That particular race had tens of thousands of viewers, some tuning into their very first Twitch stream. It was the first cancelled race weekend at Atlanta, and many just were happy to see a virtual race with some familiar names in motorsports, ultimately made up of a mixture of drivers and industry members. 

It was an entire industry behind the movement. Drivers and members treated the series as it was intended – a simulation of what could be happening in the real world if there wasn’t a pandemic going on. By the end of the first limited series, there was a lot of momentum, but there was also a lot of drivers antsy to get back to the real thing.

Darlington Raceway was announced as the return to real racing in the middle of May, so the limited virtual series was set to finally end at the beginning of May. The Pro Invitational had completed its glorious purpose. With one race remaining in the series, it was determined that a fantasy race at North Wilkesboro would conclude the series.

Putting Wilkesboro on the iRacing service was something that Earnhardt Jr personally worked with to make happen. To bring a track back from the dead in a virtual landscape, North Wilkesboro could put a feather in the cap of a fantastic seven-race series that brought sim racing to new heights. 

Unfortunately, that final race of the 2020 season at North Wilkesboro was doomed before it began. 


The final 2020 eNASCAR Pro Invitational Series race at North Wilkesboro had some familiar names missing from the lineup. The four-driver Hendrick Motorsports lineup as well as the three drivers for Team Penske had decided that because the fictional track offered no usefulness to the real world product that they wouldn’t enter their drivers in the finale.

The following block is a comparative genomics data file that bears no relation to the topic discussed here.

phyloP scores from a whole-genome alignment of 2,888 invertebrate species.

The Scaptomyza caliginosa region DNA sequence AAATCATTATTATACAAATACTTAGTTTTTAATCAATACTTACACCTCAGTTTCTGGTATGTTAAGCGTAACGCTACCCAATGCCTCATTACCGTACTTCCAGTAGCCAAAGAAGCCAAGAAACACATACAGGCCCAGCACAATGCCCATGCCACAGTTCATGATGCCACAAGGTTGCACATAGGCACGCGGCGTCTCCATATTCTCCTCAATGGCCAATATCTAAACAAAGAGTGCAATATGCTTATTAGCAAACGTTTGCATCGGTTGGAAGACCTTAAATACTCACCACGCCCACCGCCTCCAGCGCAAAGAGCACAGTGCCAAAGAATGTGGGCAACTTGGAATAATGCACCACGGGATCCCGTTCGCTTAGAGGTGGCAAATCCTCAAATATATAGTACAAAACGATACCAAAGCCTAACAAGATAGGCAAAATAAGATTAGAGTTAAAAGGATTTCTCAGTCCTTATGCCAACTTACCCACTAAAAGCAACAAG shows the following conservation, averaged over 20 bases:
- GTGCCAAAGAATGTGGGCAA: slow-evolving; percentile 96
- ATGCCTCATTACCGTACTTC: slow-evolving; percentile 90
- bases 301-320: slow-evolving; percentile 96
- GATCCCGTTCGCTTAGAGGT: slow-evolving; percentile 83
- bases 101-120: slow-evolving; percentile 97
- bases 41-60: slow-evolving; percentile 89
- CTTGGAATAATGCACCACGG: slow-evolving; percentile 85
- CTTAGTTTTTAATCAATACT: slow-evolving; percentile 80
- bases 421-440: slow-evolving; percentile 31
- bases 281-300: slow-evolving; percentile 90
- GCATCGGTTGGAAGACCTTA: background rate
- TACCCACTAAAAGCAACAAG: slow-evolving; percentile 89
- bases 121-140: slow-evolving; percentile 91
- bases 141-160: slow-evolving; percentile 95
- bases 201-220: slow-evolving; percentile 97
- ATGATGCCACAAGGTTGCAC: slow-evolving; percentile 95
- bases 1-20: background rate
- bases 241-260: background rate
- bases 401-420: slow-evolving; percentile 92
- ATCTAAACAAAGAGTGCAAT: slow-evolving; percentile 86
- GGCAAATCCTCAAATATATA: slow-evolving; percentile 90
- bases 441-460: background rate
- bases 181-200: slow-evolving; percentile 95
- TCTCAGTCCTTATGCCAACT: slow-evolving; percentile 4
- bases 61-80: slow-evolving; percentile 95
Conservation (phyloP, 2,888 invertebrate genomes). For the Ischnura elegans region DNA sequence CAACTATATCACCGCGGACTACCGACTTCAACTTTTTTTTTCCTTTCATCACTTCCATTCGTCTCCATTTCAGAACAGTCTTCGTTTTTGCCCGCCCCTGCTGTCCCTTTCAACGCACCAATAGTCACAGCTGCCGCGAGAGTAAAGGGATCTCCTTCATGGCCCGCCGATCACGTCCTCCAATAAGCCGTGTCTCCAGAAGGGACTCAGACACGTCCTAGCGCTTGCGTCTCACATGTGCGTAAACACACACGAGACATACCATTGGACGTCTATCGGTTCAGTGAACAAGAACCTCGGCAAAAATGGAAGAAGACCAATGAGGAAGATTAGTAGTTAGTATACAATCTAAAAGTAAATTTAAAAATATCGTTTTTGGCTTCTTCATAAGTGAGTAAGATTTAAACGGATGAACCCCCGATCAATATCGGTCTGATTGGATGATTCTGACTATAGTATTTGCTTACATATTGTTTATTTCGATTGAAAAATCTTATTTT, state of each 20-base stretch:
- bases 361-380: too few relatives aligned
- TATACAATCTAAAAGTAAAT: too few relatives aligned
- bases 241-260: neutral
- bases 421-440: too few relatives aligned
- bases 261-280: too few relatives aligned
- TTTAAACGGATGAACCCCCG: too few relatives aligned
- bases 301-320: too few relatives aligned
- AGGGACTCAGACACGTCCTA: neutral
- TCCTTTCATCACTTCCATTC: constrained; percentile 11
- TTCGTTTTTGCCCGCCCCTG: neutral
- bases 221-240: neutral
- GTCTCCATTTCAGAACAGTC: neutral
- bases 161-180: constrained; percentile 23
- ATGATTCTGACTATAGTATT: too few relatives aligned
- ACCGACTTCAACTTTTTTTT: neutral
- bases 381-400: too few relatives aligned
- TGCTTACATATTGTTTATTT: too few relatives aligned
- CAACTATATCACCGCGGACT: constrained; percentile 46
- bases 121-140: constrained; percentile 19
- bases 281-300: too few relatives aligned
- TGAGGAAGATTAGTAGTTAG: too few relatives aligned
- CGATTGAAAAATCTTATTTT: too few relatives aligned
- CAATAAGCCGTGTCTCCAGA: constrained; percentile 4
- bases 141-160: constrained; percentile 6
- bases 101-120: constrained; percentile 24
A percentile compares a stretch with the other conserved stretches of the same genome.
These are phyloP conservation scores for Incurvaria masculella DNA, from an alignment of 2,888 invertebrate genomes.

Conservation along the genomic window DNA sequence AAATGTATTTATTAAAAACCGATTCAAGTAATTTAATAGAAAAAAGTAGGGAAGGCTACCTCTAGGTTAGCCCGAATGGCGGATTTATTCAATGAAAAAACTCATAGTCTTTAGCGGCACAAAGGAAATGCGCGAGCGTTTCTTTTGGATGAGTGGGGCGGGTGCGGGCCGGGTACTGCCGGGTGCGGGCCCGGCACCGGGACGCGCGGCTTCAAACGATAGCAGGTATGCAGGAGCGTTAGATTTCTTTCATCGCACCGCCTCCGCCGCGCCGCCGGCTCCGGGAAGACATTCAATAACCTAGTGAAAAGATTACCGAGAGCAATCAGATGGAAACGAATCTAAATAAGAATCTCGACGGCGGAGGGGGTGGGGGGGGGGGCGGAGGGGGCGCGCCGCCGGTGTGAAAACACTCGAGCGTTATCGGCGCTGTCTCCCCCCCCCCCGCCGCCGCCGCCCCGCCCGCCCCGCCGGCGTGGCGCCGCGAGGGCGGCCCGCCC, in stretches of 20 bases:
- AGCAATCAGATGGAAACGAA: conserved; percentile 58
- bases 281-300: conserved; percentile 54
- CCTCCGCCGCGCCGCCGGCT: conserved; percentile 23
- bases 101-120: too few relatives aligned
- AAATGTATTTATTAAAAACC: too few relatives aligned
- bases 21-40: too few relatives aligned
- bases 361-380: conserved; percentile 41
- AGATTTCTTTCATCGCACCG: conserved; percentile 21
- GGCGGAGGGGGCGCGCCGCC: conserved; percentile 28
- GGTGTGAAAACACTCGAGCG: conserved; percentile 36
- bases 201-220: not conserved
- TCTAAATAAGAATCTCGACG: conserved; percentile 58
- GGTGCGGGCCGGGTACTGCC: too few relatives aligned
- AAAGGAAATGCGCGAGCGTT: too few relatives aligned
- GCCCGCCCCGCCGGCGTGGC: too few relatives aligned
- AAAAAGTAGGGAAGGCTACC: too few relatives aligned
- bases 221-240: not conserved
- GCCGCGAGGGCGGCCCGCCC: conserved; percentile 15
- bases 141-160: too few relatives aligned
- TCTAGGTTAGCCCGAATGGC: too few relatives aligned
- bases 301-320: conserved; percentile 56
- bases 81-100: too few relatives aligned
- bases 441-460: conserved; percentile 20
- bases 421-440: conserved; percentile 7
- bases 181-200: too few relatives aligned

William Byron was the dominant driver through the season, but because of his absence in the finale, Timmy Hill wound up scoring the most points at the end of it all. Not to say that Hill wouldn’t have done that anyway with a decent finish in the finale. It was truly a battle of epic proportions week after week with him and Byron in the front of the field. 

Hill drives for a team that doesn’t own a NASCAR Cup Series Charter and battles for Top 30 finishes weekly in the Cup Series. Not many expected him to be the de facto series champion. The Wilkesboro race itself wasn’t bad, in fact, it was quite entertaining, but with a clear absence of some of the most popular drivers in the series, it was a sad ending to something that was so special at the time.